“Siva’s Beast” Goes on a Diet

Sivatherium giganteum – Not Quite So Giganteum!

A re-assessment of an ancient prehistoric mammal that once roamed the foothills of the Himalayas, has led to the palaeontological shrink ray being employed once again.  The beast, an ancient giraffid named Sivatherium giganteum (pronounced See-vah-fear-ree-um jai-gant-tee-um) was once thought to be some form of missing link between elephants and giraffes, 19th Century scientists thought that it was about as big as an African elephant.  However, a digital reconstruction and re-examination of the fossilised bones of these herbivores has led to a new body mass estimate of around 1,250 kilogrammes (a range of 857 kg to 1,812 kg).

Sivatherium giganteum – Once Thought to be a Missing Link Between Elephants and Giraffes

Fossils found in Africa and Asia.

Fossils found in Africa and Asia.

Picture Credit: Science Photo Library

The first fossil specimen to be scientifically studied was found by Scottish geologist Hugh Falconer who accompanied the English engineer Proby Thomas Cautley on an expedition to map the terrain of the Sivalik Hills in the sub-Himalayas region of India.  A scientific paper naming and describing this animal was published in a journal called the “Philosophical Magazine Series” back in 1836.  Despite further fossil finds and the naming of a number of Sivatherium species (India and Africa), until now there had been no attempt at a complete skeletal reconstruction of the creature.

The bones that make up the skeleton were digitally mapped and then the animal was reconstructed.  The researchers, which included scientists from the Royal Veterinary College, were able to calculate a range of body masses for this impressive beast, although this new research (published in Biology Letters), suggests that the 19th Century study did over estimate the body mass by a considerable margin.

Commenting on the work of his predecessors, Christopher Basu (co-author of the new study) stated that the 19th Century team did a “beautiful job at describing it and taking measurements, although it turns out the body mass calculation was educated guesswork.”

As part of a wider investigation into the anatomy of modern giraffes, the three-dimensional computer model of S. giganteum provides a much more accurate estimate of body mass.  “Sivas Beast” had particularly robust bones and the body mass estimate provided by the earlier research was based on a volumetric measure.  However, assessment of the weight bearing capacity of the humerus (humeral circumference) and other measurements in this new study provides a more accurate reading.

Although, not quite on the scale of a modern African elephant, Sivatherium giganteum is one of the largest ruminants known to science.  Males may well have been slightly heavier than the average body weight given in this new research, they had very large horns and these spectacular appendages would have increased their overall body mass.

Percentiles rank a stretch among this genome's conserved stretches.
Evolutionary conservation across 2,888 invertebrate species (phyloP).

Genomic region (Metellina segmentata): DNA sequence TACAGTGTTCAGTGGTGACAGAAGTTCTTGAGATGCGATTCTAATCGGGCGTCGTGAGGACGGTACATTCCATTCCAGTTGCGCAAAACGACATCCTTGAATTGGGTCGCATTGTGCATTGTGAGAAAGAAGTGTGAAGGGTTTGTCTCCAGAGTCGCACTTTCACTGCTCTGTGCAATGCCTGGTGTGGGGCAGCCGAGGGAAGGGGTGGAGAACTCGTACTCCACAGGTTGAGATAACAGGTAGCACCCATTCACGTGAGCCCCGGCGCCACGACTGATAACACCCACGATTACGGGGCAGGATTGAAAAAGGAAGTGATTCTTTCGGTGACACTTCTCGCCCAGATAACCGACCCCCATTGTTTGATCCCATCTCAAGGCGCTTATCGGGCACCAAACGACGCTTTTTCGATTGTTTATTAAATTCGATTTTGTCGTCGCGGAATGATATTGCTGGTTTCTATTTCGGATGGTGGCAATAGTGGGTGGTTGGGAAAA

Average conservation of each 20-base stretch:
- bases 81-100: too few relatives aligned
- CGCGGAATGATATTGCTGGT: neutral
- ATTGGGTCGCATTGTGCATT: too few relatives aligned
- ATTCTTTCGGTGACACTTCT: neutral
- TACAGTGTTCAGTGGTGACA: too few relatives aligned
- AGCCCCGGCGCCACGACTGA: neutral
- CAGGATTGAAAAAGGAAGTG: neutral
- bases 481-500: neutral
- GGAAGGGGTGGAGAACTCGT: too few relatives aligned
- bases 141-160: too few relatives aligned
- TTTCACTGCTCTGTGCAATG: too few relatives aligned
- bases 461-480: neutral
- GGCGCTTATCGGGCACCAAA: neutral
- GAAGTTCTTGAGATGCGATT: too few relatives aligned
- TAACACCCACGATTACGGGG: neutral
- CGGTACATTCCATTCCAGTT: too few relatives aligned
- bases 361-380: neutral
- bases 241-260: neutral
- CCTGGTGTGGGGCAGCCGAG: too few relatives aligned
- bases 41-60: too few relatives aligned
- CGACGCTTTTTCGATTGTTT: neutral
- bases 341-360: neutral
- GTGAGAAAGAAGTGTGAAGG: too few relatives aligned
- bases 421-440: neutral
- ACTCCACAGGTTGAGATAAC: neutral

Skeletal Reconstruction of Sivatherium giganteum

scale bar = 1 metre.

scale bar = 1 metre.

Picture Credit: Royal Veterinary College/Biology Letters

In the picture above the skeletal reconstruction in green (top) shows Sivatherium modelled against modern Giraffa.  The outline in purple and the bones (also in purple) provide an outline of the minimum body proportions modelled onto the skeletal frame.

Commenting on the study, carried out in association with Liverpool John Moores University, PhD student Christopher Basu explained:

“As a palaeontologist, it is really important to understand the basic question – how big was this animal?  This was probably the largest giraffe relative to have ever existed, which makes it the largest ruminant that’s ever existed.  It’s a rare animal, it’s pushing the limits of its anatomy.”

With its short neck and robust body, S. giganteum may not look much like a modern giraffe, but surprisingly, this animal co-existed with modern giraffes in Africa.  Fossil evidence suggests that Sivatherium may have survived into the Holocene Epoch.  In addition, archaeologists have discovered a series of rock drawings dating from between 10,000 and 8,000 years ago at various locations in the Sahara region of North Africa that depict animals that resemble Sivatherium.  Although, it is difficult to say beyond doubt that these images resemble Sivatherium it is an intriguing and interesting thought.

The Reconstructed Skeleton of Sivatherium giganteum

Biggest ruminant known to science.

Biggest ruminant known to science.

Picture Credit: Royal Veterinary College/Biology Letters

To read an article about an ancient ruminant and its links to a Star Wars character: Xenokeryx and Giraffes – Something To Ruminate On

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